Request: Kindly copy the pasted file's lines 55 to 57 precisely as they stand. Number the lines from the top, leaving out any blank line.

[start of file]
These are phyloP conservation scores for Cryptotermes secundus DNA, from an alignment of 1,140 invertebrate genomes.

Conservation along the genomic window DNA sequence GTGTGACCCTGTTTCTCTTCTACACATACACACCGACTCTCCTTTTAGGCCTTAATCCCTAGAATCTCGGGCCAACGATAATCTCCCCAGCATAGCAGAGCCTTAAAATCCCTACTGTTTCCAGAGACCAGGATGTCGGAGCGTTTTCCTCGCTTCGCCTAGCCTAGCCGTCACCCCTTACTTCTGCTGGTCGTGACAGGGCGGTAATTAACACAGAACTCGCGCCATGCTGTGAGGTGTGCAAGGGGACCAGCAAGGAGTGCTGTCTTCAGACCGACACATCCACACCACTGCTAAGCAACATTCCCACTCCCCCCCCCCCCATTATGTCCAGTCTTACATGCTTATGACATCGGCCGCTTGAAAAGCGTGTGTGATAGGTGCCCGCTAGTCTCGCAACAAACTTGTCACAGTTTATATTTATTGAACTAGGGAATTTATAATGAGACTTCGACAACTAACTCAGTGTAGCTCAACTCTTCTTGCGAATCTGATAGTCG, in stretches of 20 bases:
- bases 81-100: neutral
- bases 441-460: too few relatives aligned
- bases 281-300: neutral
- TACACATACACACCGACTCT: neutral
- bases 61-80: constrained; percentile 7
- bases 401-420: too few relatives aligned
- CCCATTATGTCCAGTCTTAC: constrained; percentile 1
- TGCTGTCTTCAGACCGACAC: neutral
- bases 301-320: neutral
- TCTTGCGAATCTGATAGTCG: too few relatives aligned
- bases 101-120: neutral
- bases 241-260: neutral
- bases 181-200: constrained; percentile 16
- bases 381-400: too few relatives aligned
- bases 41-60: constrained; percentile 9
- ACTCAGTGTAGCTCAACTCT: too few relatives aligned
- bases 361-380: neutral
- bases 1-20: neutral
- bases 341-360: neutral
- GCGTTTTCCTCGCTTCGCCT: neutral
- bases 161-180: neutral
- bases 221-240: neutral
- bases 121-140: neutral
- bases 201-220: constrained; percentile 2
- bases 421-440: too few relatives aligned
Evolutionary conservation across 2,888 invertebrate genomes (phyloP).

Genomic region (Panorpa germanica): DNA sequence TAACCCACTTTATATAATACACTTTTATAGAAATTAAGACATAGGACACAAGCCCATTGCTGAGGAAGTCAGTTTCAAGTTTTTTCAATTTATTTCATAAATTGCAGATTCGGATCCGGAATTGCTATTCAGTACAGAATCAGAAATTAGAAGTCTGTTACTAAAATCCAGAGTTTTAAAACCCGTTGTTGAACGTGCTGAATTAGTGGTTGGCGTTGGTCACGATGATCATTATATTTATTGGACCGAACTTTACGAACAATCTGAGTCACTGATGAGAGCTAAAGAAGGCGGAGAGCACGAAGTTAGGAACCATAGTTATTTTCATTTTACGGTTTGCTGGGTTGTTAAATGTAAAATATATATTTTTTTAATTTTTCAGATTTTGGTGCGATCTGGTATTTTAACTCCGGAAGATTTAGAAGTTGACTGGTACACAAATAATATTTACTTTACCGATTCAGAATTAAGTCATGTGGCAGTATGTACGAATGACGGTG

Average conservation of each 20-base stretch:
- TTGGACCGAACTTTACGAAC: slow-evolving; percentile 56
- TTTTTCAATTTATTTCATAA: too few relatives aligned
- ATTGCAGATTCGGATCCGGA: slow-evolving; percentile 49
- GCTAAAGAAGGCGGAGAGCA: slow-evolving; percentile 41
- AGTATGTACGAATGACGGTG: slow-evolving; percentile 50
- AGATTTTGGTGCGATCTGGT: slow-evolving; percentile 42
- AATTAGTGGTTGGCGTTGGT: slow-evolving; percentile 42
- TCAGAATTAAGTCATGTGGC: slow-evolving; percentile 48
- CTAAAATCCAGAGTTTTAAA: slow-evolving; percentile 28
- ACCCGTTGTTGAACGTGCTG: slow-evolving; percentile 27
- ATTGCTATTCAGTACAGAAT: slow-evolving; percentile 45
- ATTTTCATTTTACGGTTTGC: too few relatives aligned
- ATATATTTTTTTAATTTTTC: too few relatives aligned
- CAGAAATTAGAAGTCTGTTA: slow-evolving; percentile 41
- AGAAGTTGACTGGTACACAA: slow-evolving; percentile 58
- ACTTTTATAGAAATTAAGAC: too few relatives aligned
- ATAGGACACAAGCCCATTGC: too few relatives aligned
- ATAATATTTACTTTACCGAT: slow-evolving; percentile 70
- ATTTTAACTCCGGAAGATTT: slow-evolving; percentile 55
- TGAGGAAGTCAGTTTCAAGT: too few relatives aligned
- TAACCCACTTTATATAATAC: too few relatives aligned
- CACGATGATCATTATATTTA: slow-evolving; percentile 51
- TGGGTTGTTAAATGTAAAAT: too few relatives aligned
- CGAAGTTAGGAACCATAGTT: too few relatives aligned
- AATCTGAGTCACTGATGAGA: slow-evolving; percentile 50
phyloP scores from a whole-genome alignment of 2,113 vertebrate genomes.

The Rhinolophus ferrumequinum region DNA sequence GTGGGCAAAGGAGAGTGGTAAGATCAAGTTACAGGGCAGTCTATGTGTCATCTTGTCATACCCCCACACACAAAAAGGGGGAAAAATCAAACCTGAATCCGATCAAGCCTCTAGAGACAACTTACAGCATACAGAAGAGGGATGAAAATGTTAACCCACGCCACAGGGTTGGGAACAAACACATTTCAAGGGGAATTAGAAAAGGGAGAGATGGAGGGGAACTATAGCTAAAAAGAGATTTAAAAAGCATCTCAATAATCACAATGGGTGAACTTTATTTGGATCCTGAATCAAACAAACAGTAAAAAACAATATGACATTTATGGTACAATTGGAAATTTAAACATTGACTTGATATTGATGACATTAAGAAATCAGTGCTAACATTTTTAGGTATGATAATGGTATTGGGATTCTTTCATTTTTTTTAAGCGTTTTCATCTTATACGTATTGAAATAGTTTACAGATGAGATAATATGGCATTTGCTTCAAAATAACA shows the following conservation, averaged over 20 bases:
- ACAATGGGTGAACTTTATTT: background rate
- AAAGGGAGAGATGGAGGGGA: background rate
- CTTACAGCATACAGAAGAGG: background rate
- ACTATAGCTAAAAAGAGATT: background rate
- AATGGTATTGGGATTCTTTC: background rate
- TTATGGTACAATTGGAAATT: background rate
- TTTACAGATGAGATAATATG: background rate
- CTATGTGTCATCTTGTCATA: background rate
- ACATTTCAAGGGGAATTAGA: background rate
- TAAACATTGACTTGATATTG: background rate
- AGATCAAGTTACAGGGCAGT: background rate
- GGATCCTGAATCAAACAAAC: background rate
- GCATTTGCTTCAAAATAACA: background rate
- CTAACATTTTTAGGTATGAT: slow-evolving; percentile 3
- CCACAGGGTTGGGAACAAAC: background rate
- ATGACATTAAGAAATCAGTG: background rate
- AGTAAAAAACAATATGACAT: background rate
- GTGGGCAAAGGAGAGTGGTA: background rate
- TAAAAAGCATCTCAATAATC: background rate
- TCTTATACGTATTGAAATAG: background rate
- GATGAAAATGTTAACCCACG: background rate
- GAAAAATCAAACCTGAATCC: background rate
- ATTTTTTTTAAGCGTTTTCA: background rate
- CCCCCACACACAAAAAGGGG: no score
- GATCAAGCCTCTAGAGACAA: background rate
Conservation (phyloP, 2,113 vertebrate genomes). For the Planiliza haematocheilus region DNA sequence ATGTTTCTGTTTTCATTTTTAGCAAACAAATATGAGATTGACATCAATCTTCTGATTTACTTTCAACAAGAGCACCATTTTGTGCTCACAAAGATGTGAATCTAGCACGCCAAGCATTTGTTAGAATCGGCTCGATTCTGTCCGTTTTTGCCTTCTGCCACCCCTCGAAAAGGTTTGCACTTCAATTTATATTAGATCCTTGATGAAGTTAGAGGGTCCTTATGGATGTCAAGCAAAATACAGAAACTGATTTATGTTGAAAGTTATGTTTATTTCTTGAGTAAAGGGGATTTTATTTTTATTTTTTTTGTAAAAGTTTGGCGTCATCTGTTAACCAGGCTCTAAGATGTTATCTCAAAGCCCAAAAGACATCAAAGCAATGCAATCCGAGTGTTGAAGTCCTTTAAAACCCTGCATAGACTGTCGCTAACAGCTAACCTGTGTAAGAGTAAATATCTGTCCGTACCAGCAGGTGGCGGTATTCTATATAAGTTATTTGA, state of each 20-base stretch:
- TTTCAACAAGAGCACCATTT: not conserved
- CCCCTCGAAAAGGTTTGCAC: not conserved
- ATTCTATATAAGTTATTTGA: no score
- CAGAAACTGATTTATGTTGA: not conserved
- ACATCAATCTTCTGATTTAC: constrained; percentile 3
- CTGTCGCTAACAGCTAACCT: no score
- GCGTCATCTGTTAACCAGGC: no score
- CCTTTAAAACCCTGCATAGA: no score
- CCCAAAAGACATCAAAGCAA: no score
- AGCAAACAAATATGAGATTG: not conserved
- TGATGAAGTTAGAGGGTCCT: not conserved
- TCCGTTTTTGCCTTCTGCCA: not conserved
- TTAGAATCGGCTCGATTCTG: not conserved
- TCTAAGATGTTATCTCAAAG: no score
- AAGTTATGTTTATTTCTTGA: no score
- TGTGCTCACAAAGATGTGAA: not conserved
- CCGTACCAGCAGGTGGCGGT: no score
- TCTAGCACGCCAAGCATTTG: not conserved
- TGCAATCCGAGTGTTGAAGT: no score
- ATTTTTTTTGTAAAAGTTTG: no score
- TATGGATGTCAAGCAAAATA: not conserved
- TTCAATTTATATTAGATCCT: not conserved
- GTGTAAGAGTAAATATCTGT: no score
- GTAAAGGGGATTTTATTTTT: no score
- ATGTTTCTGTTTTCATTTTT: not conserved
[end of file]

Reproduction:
- AATCTGAGTCACTGATGAGA: slow-evolving; percentile 50
phyloP scores from a whole-genome alignment of 2,113 vertebrate genomes.

The Rhinolophus ferrumequinum region DNA sequence GTGGGCAAAGGAGAGTGGTAAGATCAAGTTACAGGGCAGTCTATGTGTCATCTTGTCATACCCCCACACACAAAAAGGGGGAAAAATCAAACCTGAATCCGATCAAGCCTCTAGAGACAACTTACAGCATACAGAAGAGGGATGAAAATGTTAACCCACGCCACAGGGTTGGGAACAAACACATTTCAAGGGGAATTAGAAAAGGGAGAGATGGAGGGGAACTATAGCTAAAAAGAGATTTAAAAAGCATCTCAATAATCACAATGGGTGAACTTTATTTGGATCCTGAATCAAACAAACAGTAAAAAACAATATGACATTTATGGTACAATTGGAAATTTAAACATTGACTTGATATTGATGACATTAAGAAATCAGTGCTAACATTTTTAGGTATGATAATGGTATTGGGATTCTTTCATTTTTTTTAAGCGTTTTCATCTTATACGTATTGAAATAGTTTACAGATGAGATAATATGGCATTTGCTTCAAAATAACA shows the following conservation, averaged over 20 bases: